Looking at the painting, you can see the magician Merlin leaning against some stones in front of the church. His mistress Viviane enchanted him. 

The woman in red is Viviane or Morgana. One cant really tell, but in terms of symbolism it makes little difference. They both are superior women, evil because they felt betrayed. 

What I found super intriguing was the similarity with the station of the cross. 

station of the cross trehorenteuc

Is the lady in red looking in dismay at the fallen Jesus, or is there some pity in her eyes? Is she Maria Magdalene looking at her fallen lover? A false lover because he betrayed her by his death?

This picture is also set in Valley of no Return. One can recognize the stones.

Villagers say the lady in red looked a lot like the schoolteacher from the fifties. Rumor says she and the priest were lovers. This made the Gillard a false lover too. Either way, with this affair he betrayed his holy relation with God, but he also betrayed his love for the teacher by being a priest. 

Saint Onenne - the local Saint

One painting is a domestic scene. It represents the family of the saint to whom this church is dedicated: Onenne. On the pillars, you can read the name of the parents, Judael and Pritelle, and the names of her brothers and sisters. A number of them have been canonized, as has Onenne.

The painting is signed with REZ ’46.

In the foreground, we see Onenne with her mother. The window on the right gives a view of the church. Onenne is an unknown local Saint. As far as I know, the church in Tréhorenteuc is the only church dedicated to her. She died in 630 and her holy days are 30th of April and 1st of October.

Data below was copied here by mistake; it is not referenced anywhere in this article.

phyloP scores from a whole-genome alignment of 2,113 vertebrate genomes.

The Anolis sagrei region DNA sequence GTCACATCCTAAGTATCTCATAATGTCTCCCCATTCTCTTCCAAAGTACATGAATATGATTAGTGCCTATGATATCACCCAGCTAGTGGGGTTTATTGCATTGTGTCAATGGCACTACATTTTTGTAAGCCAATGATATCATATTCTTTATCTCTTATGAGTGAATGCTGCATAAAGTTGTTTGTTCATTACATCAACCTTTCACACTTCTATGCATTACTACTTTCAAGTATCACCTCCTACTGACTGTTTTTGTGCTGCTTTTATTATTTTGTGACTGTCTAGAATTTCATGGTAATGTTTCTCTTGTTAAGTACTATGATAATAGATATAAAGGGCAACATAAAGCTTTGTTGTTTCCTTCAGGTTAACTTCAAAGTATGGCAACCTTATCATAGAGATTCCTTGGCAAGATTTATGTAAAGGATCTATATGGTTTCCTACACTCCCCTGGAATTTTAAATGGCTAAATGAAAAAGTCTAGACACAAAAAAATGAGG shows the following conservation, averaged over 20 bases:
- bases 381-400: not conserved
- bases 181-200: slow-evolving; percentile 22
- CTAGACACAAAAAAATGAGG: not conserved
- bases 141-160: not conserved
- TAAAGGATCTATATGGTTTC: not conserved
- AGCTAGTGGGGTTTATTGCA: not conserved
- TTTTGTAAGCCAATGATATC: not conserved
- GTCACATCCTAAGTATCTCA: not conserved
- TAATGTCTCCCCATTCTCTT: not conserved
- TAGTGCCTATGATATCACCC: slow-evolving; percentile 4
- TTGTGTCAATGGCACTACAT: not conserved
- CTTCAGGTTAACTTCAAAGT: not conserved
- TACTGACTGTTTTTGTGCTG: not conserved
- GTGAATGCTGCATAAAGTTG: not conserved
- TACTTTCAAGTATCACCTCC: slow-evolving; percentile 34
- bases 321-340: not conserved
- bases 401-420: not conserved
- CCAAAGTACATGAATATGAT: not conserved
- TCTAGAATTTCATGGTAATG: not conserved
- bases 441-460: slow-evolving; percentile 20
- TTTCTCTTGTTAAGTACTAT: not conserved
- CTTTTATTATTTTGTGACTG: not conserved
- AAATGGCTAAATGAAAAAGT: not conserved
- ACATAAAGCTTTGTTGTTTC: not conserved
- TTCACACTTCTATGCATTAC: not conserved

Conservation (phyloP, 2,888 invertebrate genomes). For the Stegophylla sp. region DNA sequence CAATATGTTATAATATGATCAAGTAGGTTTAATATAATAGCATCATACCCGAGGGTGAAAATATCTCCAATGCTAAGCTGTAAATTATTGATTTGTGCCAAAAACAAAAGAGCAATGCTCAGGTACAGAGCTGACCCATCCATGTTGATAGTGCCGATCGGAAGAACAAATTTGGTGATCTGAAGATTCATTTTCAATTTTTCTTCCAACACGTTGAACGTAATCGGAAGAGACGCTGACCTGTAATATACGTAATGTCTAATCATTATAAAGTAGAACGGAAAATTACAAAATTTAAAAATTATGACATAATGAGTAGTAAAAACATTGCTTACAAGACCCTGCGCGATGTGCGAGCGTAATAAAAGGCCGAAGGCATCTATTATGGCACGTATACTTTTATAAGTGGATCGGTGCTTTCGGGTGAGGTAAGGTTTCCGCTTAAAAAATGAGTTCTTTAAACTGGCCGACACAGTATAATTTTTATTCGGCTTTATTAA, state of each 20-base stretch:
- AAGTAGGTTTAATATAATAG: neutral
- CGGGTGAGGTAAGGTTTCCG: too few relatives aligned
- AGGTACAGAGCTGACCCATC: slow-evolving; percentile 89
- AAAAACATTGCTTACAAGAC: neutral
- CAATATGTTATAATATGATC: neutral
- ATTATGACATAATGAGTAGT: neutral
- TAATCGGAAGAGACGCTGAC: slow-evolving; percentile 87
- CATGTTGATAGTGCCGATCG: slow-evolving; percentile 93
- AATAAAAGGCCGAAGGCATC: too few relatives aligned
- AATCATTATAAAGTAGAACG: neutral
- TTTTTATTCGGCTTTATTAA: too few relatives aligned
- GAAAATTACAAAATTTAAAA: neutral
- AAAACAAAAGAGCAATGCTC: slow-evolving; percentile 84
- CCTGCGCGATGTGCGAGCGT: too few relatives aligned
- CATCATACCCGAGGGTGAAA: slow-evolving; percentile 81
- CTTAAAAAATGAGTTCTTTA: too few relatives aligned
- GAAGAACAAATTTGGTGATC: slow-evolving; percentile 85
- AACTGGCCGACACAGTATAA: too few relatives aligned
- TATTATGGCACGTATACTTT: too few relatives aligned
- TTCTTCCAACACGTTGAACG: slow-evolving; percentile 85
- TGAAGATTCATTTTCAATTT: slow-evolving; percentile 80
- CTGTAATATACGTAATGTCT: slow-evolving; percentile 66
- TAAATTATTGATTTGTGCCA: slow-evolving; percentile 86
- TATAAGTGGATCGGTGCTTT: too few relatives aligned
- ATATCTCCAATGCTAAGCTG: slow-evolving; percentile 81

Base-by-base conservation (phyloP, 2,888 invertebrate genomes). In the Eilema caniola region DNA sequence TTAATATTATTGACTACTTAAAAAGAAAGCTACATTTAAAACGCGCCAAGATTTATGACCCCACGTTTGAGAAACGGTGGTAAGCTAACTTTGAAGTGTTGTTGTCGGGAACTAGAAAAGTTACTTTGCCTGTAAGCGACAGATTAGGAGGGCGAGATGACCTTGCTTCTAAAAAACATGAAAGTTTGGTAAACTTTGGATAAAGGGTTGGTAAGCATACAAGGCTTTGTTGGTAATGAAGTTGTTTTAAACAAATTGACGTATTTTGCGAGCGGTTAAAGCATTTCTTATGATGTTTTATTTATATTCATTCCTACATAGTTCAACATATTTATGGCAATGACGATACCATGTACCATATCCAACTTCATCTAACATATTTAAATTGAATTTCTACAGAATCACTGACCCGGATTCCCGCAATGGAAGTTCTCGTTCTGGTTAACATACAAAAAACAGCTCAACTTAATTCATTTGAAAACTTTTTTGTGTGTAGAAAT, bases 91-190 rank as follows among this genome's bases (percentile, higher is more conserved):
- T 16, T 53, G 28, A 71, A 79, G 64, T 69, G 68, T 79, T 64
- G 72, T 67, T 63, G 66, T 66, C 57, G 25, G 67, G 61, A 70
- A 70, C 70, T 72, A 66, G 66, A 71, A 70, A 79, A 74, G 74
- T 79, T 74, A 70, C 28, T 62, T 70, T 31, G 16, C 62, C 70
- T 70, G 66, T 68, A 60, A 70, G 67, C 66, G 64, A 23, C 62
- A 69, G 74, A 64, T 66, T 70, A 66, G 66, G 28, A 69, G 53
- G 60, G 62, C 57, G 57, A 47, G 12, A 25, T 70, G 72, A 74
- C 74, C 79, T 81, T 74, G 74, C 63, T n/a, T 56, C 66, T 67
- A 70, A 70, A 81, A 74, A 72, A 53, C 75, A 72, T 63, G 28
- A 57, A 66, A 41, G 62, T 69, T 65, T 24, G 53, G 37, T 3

The story boils down to the king’s daughter choosing the life of a virgin and hermit over life at court.

In fact, Onenne was allowed to call herself the owner of the castle Tréhorenteuc, in the current department of Morbihan just west of Paimpont, but she preferred to live the life of a hermit. She died at the age of 24 and was buried at the back gate of the castle, surrounded by the poor.

Glass-stained window picturing the live of onenne

The story of her live is depicted in six windows:

Onenne receives the blessing of virtue from Saint Elouarn
Life of Onenne
Onenne is kissed by the holy virgin
Onenne 3
Onenne is exchanging her expensive robes with the clothes of a poor woman.
Onnene 4
Onenne's honor is attacked by a lover, but she stands up for herself.
Onenne 5
The last will of Onenne. Everything she owns is for the poor.
Onenne 6
Onenne's funeral is attended by many of her worshippers

Practical information

You can spend more than one day in Tréhorenteuc and its vicinity, exploring the church and the Grail forest, Brocéliande. If you would like to stay in a hotel, You can use the app below. Just fill in the dates to see what facilities are available at that time. If it is still free, consider staying in Chateau de Ville Hué, about a half-hour drive from Trehorenteuc. It is not only a treat to stay at the castle, but the owner can tell you everything about the area.

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Hi, I'm Christine and I love mysteries. My fascination ranges from historical enigmas to spirit animals. This website showcases my favorite mysteries, all from my unique perspective. While the spiritual sections are rooted in faith rather than fact, I hope you'll approach them with an open heart and enjoy the journey as much as I have.